Firefox allegedly held private files sent over Twitter for a week

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Firefox users accessing Twitter may have had private messages stored longer than they thought due to a significant bug.

In a blog post, the social networking giant explained that its platform stored private files inside of Firefox's cache, saying:

“We recently learned that the way Mozilla Firefox stores cached data may have resulted in non-public information being inadvertently stored in the browser's cache. This means that if you accessed Twitter from a shared or public computer via Mozilla Firefox and took actions like downloading your Twitter data archive or sending or receiving media via Direct Message, this information may have been stored in the browser’s cache even after you logged out of Twitter.”

While the bug does not affect those who accessed Twitter via Firefox from their own devices, those who did so on shared or public computers could have their files accessed by others even after logging out of the service.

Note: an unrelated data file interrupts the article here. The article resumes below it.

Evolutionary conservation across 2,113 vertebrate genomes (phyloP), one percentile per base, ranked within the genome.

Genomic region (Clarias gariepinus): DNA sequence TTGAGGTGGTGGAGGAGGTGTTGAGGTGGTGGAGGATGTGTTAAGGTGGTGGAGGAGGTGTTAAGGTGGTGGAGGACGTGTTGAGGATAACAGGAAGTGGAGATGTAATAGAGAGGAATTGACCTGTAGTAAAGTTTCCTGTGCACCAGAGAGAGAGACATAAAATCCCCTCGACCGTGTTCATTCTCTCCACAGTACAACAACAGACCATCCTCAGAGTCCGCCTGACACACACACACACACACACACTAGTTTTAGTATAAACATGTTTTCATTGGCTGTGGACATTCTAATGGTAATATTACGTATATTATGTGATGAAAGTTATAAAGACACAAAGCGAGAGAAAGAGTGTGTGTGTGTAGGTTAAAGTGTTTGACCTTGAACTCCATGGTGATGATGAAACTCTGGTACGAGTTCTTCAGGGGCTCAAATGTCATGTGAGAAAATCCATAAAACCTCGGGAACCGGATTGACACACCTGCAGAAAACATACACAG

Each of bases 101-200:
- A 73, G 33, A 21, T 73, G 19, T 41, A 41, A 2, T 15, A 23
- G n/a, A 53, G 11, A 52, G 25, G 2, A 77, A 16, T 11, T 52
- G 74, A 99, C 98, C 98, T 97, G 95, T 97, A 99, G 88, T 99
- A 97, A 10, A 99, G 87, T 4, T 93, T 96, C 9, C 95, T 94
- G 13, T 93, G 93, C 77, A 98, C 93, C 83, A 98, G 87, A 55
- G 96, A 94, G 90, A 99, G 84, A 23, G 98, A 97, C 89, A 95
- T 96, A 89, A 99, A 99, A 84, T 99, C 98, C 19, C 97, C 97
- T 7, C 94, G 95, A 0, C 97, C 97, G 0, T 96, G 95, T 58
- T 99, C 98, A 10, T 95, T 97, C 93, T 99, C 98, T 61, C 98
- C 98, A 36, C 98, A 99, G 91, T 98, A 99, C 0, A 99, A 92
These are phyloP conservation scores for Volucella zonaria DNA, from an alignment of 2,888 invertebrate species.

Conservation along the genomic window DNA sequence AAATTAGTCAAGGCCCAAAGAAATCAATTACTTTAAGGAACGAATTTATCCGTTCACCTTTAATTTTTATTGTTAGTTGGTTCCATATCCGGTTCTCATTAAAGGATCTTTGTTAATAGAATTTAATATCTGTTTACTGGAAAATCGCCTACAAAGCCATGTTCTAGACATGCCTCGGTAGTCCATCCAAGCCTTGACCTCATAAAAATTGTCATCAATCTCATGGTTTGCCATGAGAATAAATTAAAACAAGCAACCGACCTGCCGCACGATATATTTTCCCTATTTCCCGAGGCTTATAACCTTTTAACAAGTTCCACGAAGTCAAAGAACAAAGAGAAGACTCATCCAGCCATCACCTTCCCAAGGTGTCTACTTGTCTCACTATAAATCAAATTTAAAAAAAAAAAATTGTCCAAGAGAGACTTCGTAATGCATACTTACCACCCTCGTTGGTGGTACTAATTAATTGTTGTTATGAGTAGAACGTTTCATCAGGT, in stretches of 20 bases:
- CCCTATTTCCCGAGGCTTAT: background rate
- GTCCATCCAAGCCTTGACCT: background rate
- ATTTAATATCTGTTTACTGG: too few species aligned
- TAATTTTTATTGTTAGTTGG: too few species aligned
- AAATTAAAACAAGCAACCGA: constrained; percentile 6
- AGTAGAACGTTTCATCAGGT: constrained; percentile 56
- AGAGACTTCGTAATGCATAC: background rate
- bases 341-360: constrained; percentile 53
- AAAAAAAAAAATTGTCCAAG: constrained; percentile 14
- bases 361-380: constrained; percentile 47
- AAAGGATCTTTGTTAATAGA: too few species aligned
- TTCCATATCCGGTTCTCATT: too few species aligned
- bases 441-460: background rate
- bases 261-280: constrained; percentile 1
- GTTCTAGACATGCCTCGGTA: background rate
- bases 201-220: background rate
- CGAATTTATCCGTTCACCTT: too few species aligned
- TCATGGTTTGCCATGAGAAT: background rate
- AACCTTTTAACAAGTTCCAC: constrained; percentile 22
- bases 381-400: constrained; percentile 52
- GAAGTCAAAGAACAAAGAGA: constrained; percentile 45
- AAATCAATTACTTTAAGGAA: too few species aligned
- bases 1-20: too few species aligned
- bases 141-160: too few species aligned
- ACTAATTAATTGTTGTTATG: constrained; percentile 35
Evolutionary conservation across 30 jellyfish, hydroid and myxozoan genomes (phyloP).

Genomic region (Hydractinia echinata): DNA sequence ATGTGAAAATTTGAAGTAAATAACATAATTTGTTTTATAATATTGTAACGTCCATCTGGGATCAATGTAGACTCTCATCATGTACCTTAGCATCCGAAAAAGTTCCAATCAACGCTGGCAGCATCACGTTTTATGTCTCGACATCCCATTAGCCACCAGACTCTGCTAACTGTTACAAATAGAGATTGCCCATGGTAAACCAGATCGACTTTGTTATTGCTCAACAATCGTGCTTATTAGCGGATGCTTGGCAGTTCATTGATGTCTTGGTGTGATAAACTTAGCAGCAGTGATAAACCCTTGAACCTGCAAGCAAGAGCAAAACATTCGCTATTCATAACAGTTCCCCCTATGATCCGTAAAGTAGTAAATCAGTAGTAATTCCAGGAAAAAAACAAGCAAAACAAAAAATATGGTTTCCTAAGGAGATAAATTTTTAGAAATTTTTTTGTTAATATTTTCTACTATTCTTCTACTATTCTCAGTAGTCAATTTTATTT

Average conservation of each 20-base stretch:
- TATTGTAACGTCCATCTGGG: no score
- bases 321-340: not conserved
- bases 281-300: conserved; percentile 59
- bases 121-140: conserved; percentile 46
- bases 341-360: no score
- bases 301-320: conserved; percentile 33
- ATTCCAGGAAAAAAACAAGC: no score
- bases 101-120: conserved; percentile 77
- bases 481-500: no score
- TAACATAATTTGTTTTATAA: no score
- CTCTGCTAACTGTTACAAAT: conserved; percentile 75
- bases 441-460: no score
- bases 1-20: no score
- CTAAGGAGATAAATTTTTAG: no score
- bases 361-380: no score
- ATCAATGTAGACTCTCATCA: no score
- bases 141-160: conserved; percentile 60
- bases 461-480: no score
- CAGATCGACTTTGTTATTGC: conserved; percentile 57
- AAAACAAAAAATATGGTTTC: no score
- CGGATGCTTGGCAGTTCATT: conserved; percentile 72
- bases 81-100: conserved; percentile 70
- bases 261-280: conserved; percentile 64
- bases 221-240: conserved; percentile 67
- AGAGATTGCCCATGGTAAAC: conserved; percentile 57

Cached data

The files from Twitter that were stored in Firefox's cache include files sent or received from direct messages, data archive files downloaded from a profile's settings page and others.

Thankfully though the bug's impact is limited as Firefox automatically purges all of the cached data stored in its browser after seven days.

However, you can also clear the cache manually by going to Tools, Options, Privacy & Security, Cookie and Site Data, Clear Data in the browser.

Twitter has now fixed this bug in order to prevent its platform from caching non-public information and the company also said that the bug does not affect those using Chrome, Safari or other browsers.

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Via ZDNet

Anthony Spadafora

After working with the TechRadar Pro team for the last several years, Anthony is now the security and networking editor at Tom’s Guide where he covers everything from data breaches and ransomware gangs to the best way to cover your whole home or business with Wi-Fi. When not writing, you can find him tinkering with PCs and game consoles, managing cables and upgrading his smart home.